|World Welcomes 2008|
|Tuesday, 01 January 2008|
SYDNEY (AFP) — Millions of people across Asia rang in 2008 with parties, champagne and massive fireworks displays, kicking off a global wave of celebrations.
Massive bursts of red and green light filled the warm Sydney air as the clock ticked past midnight in Australia's largest city, with more than one million revellers lining the harbour to catch a glimpse of the dazzling show.
The giant steel archway of the Sydney Harbour Bridge was again the centrepiece of the display, with a giant neon hourglass illustrating the theme of time passing.
More than 1,700 police patrolled the city -- a magnet for international tourists and party-goers -- but they reported no trouble during the celebrations.
Thousands in Hong Kong ignored unusually chilly temperatures to see the fireworks in Victoria Harbour. Across town, police kept close watch on raucous expats and tourists drinking the night away in the Lan Kwai Fong district.
More sombre celebrations took place in Japan, where thousands tossed coins and said prayers at Shinto sanctuaries across the country. Once the clock struck midnight, warm sake was served to the faithful in Tokyo.
Thousands of Pakistanis hoping to ring in the New Year on the shores of the Arabian Sea in Karachi saw their plans scuppered, amid ongoing security fears in the wake of the assassination of opposition leader Benazir Bhutto.
"Nobody will be allowed to go to the beach tonight to celebrate the New Year," Karachi police chief Azhar Farooqi told AFP.
In China, -- set to host the 2008 Summer Olympics in Beijing -- President Hu Jintao called for world peace and development in his New Year address broadcast Monday, state media said.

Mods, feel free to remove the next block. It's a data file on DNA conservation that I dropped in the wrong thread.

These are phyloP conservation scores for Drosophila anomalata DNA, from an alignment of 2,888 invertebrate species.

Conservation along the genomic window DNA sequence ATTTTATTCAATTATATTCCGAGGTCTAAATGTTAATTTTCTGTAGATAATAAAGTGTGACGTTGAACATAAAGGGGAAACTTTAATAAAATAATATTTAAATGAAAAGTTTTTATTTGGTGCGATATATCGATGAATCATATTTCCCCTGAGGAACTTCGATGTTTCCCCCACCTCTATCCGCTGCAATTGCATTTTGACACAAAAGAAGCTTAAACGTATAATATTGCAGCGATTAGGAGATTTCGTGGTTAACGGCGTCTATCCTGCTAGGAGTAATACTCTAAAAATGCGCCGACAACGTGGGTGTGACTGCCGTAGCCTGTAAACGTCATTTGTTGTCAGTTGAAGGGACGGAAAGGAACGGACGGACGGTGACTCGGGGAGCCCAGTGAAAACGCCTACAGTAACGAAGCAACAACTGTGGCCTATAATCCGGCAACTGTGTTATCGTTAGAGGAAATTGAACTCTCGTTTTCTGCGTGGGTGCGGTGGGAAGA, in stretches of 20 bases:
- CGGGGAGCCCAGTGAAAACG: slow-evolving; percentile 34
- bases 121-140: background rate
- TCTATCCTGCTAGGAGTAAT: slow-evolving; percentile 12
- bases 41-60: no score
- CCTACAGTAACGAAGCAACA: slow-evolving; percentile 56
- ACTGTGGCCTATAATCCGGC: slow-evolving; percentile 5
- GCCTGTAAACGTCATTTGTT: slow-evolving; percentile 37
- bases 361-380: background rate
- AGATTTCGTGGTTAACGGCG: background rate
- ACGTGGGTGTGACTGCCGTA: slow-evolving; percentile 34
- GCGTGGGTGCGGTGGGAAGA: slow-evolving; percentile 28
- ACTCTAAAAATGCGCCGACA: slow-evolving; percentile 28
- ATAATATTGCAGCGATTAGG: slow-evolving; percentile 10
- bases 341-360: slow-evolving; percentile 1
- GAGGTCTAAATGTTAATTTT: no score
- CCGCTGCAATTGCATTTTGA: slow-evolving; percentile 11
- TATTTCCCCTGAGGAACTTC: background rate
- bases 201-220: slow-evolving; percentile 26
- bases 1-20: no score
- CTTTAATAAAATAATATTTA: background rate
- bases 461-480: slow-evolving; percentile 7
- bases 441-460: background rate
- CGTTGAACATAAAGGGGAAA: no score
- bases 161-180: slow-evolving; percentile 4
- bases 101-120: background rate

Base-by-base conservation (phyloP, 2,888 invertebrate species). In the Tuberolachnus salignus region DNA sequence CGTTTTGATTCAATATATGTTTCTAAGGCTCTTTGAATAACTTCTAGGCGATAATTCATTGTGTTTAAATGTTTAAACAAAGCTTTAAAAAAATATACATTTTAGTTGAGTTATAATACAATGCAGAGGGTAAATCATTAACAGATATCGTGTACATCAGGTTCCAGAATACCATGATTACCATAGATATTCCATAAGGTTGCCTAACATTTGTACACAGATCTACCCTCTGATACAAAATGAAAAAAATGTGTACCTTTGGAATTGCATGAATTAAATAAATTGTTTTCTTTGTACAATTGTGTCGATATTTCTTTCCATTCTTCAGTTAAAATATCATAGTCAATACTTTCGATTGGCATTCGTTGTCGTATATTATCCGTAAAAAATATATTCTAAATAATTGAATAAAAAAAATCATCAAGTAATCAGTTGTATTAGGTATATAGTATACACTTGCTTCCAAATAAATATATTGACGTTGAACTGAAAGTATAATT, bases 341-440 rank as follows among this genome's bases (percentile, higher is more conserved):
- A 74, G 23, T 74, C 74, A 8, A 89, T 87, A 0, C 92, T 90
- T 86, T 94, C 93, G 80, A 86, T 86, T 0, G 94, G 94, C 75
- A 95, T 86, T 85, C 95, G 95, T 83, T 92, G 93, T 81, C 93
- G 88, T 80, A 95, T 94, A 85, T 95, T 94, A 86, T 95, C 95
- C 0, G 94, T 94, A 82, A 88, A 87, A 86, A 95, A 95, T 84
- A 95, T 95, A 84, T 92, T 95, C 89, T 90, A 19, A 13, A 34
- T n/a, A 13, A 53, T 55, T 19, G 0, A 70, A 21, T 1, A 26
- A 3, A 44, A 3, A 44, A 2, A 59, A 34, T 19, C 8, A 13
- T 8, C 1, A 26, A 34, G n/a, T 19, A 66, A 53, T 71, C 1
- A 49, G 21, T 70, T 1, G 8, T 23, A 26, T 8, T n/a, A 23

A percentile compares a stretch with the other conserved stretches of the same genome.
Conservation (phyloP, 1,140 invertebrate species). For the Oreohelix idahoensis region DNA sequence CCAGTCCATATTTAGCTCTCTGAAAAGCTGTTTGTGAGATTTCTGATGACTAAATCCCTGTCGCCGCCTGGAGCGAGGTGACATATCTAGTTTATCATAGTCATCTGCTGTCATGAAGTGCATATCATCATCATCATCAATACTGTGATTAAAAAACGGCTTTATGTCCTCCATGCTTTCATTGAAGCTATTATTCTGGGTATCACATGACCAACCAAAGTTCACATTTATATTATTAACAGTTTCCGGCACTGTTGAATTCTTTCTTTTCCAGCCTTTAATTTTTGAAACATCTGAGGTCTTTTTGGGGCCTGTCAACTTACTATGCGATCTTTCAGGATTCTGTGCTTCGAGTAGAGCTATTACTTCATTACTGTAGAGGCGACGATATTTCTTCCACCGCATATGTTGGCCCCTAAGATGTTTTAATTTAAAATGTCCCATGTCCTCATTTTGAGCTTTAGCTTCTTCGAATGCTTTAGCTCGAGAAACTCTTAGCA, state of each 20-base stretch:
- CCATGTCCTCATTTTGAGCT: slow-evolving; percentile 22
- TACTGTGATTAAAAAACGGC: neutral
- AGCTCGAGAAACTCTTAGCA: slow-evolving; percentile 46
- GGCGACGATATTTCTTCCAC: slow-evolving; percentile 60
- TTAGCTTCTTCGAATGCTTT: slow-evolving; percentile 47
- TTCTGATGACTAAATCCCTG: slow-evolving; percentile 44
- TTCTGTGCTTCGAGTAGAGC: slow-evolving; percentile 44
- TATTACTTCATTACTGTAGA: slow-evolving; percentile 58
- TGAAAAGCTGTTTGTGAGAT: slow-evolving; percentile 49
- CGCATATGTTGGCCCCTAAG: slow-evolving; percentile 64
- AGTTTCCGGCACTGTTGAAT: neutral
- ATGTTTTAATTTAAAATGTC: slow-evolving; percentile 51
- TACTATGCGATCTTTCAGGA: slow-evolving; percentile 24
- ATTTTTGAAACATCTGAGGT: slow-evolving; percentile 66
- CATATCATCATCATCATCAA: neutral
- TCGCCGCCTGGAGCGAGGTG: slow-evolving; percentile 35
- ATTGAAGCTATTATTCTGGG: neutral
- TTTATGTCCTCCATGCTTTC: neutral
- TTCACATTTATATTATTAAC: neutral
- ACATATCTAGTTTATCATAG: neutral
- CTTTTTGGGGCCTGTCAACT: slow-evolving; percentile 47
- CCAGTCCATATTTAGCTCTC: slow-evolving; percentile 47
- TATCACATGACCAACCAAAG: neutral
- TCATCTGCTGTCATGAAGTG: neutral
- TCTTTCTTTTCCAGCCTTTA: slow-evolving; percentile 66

"We sincerely hope people of all nations live under the same blue sky freely, equally, harmoniously and happily, and enjoy the achievements in peace and development of the humankind," Hu said, according to Xinhua news agency.
Predominantly Muslim Malaysia marked the last day of its celebrations of 50 years of independence and the start of the New Year with countdown concerts and another blazing fireworks display.
International negotiators working to halt North Korea's nuclear drive will start 2008 with a setback, as Pyongyang failed to meet a year-end deadline to finish disabling its atomic plants and declare all its nuclear programmes.
In Europe, the British government urged revellers not to drink to excess and newspapers predicted a post-midnight surge in frisky behaviour.
More than 350,000 people were expected to pack the banks of the River Thames in London to watch a mammoth fireworks display, while Edinburgh was to host its traditional giant Hogmanay knees-up.
But in Belgium, officials cancelled the traditional fireworks show in Brussels as the country went on maximum alert over possible terror threats.
Hundreds of thousands of partygoers were also expected in New York's Times Square to usher in a year that will see a new president elected.
Away from the fun and frolics, the tiny Mediterranean islands of Cyprus and Malta prepared to bid farewell to their national currencies -- Cyprus pounds and Maltese liri -- ahead of their entry into the eurozone on January 1.
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